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Level . Intermediate Schedule Building Chapter 3. Schedule Building Transitioning allows Tip service to ease into a 1 Example Headway Sheet #2 new pattern, generally matching 2 ROUTE 97 Broad Street service to demand which often 3 DAY Weekday 4 Eastbound Westbound changes more gradually over the 5 Block # Pull Out A B C D D C B A Next Trip Block Pull In service day. 6 6:06 6:17 6:31 6:39 6:45 7 6:21 6:32 6:46 6:54 7:00 8 6:00 6:08 6:22 6:33 6:36 6:47 7:01 7:09 7:15 9 6:15 6:23 6:37 6:48 6:51 7:02 7:16 7:24 7:30 10 6:30 6:38 6:52 7:03 7:06 7:17 7:31 7:39 7:45 11 6:45 6:53 7:07 7:18 7:21 7:32 7:46 7:54 8:00 12 7:00 7:08 7:22 7:33 7:36 7:47 8:01 8:09 8:15 13 7:15 7:23 7:37 7:48 7:51 8:02 8:16 8:24 8:30 14 7:30 7:38 7:52 8:03 8:06 8:17 8:31 8:39 8:45 15 7:45 7:53 8:07 8:18 8:21 8:32 8:46 8:54 9:00 16 8:00 8:08 8:22 8:33 8:36 8:47 9:01 9:09 17 8:15 8:23 8:37 8:48 8:51 9:02 9:16 9:24 9:30 18 8:30 8:38 8:52 9:03 9:06 9:17 9:31 9:39 10:00 19 8:45 8:53 9:07 9:18 20 9:00 9:08 9:22 9:33 9:36 9:47 10:01 10:09 10:30 21 9:30 9:38 9:52 10:03 10:06 10:17 10:31 10:39 11:00 22 10:00 10:08 10:22 10:33 10:36 10:47 11:01 11:09 11:30 23 10:30 10:38 10:52 11:03 11:06 11:17 11:31 11:39 12:00 24 11:00 11:08 11:22 11:33 11:36 11:47 12:01 12:09 12:30 25 11:30 11:38 11:52 12:03 12:06 12:17 12:31 12:39 13:00 26 12:00 12:08 12:22 12:33 12:36 12:47 13:01 13:09 13:30 27 12:30 12:38 12:52 13:03 13:06 13:17 13:31 13:39 14:00 28 13:00 13:08 13:22 13:33 13:36 13:47 14:01 14:09 14:30 29 13:30 13:38 13:52 14:03 14:06 14:17 14:31 14:39 15:00 30 14:00 14:08 14:22 14:33 14:36 14:47 15:01 15:09 15:15 31 14:30 14:38 14:52 15:03 15:06 15:17 15:31 15:39 15:45 32 15:21 15:32 15:46 15:54 16:00 33 15:00 15:08 15:22 15:33 15:36 15:47 16:01 16:09 16:15 34 15:15 15:23 15:37 15:48 15:51 16:02 16:16 16:24 16:30 35 15:30 15:38 15:52 16:03 16:06 16:17 16:31 16:39 16:45 36 15:45 15:53 16:07 16:18 16:21 16:32 16:46 16:54 17:00 37 16:00 16:08 16:22 16:33 16:36 16:47 17:01 17:09 17:15 38 16:15 16:23 16:37 16:48 16:51 17:02 17:16 17:24 17:30 39 16:30 16:38 16:52 17:03 17:06 17:17 17:31 17:39 17:45 40 16:45 16:53 17:07 17:18 17:21 17:32 17:46 17:54 18:00 41 17:00 17:08 17:22 17:33 17:36 17:47 18:01 18:09 42 17:15 17:23 17:37 17:48 17:51 18:02 18:16 18:24 18:30 43 17:30 17:38 17:52 18:03 18:06 18:17 18:31 18:39 19:00 44 17:45 17:53 18:07 18:18 45 18:00 18:08 18:22 18:33 18:36 18:47 19:01 19:09 3-27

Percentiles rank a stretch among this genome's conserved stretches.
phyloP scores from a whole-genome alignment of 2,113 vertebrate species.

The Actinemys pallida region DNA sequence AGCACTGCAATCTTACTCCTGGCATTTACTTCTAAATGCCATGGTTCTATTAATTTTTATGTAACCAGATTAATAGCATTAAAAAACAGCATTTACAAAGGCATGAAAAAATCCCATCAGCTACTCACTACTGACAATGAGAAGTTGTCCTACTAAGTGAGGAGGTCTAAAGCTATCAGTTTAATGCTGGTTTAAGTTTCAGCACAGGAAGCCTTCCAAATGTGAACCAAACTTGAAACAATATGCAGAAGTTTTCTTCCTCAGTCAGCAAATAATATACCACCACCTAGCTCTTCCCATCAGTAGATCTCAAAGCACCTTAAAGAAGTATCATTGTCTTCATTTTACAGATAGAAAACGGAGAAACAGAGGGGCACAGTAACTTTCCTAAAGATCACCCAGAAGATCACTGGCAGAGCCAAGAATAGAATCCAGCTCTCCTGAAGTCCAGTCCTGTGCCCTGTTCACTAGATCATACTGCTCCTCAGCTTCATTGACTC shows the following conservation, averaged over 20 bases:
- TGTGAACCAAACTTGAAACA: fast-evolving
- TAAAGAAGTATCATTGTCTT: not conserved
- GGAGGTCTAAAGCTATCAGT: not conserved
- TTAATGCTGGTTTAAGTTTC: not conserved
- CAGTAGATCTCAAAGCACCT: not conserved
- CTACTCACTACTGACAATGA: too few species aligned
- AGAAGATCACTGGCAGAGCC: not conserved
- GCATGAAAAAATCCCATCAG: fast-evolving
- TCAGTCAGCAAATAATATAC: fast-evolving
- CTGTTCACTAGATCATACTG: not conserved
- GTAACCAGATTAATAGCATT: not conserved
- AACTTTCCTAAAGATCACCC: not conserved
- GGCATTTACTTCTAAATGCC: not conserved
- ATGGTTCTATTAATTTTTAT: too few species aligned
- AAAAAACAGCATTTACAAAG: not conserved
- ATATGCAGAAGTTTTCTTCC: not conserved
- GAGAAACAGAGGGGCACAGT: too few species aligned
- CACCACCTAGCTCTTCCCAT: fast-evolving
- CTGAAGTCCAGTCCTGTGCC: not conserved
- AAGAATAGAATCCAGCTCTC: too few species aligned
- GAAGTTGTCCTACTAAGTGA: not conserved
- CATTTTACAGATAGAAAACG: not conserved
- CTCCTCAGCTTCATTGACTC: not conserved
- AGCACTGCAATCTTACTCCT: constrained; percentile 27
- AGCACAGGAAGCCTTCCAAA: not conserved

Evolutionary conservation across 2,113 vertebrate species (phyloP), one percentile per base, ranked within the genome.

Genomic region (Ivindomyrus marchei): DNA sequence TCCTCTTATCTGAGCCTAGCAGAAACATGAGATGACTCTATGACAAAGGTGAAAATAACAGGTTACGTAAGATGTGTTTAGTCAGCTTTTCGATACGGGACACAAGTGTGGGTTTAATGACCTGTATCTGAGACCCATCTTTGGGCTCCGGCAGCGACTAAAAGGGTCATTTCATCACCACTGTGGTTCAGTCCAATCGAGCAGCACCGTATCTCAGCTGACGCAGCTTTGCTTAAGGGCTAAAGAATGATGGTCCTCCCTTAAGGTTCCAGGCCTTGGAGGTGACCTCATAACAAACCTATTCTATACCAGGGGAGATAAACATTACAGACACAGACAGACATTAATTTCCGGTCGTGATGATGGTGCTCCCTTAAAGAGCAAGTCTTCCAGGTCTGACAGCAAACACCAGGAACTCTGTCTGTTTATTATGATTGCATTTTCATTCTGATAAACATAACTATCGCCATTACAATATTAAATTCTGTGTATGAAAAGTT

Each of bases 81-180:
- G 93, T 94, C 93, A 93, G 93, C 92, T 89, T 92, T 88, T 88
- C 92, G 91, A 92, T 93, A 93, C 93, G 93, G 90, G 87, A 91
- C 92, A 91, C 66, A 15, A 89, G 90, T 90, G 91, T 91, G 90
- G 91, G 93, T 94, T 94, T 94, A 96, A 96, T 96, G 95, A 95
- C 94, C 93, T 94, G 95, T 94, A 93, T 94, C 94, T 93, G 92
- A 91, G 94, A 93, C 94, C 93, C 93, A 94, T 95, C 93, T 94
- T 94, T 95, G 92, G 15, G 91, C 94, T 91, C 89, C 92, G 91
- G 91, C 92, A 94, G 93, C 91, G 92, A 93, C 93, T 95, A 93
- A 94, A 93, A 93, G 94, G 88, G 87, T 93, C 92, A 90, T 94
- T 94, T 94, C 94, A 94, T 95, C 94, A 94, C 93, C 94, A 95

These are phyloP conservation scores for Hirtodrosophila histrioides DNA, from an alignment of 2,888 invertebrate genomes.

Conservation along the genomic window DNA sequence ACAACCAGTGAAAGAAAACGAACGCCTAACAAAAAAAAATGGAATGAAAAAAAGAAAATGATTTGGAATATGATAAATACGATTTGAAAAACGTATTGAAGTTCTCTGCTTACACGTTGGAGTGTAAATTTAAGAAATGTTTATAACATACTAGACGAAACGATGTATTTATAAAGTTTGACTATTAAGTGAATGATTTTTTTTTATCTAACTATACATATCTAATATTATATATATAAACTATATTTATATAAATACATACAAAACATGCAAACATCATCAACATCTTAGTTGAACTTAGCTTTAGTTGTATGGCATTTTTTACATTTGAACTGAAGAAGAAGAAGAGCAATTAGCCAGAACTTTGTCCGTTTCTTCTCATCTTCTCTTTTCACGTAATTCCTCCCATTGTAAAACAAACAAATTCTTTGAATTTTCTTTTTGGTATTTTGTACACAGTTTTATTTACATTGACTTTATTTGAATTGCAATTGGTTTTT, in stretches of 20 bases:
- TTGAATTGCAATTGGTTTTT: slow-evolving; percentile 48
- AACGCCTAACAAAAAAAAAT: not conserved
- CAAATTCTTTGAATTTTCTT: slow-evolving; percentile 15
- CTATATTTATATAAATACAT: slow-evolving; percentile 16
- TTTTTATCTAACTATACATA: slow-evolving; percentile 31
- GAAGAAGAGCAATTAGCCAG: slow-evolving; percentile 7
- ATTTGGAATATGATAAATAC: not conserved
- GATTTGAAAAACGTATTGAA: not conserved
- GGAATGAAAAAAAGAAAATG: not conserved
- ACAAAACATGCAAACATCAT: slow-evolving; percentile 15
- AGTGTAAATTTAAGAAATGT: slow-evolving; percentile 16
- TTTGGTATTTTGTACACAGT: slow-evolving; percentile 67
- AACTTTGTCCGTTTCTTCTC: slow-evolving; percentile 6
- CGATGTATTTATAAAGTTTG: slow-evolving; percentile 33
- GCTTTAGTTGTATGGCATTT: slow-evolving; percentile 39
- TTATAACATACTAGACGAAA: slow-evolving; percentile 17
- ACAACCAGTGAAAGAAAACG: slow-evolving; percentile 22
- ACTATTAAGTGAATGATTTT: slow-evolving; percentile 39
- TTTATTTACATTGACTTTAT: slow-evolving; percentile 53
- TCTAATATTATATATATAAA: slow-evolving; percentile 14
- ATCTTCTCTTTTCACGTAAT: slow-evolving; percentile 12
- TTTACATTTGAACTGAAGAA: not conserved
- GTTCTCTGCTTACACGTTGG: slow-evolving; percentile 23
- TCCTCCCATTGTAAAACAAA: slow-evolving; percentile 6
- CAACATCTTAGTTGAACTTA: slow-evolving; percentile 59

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Chapter 3. Schedule Building Level . Intermediate Schedule Building Finishing Up Now review your schedule. Does this give us -minute service for the whole of the peak period as defined earlier? Is the transition from peak to off-peak and back again the way we want it? If so, we have achieved the results we planned for in our schedule pattern-building exercise. As with the first schedule, take time to look over all aspects of the schedule for completeness and to catch any obvious errors--those things that have changed (or maybe you have failed to change) as the result of the adjustments introduced from the original schedule. That should do it. We now have another schedule ready for the blocking process. 3-28

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Level . Intermediate Schedule Building Chapter 3. Schedule Building LEVEL End of Intermediate Schedule Building, Part A 2A Intermediate Schedule Building, Part B continues on the next page. To jump to Schedule Blocking, go to page - . 3-29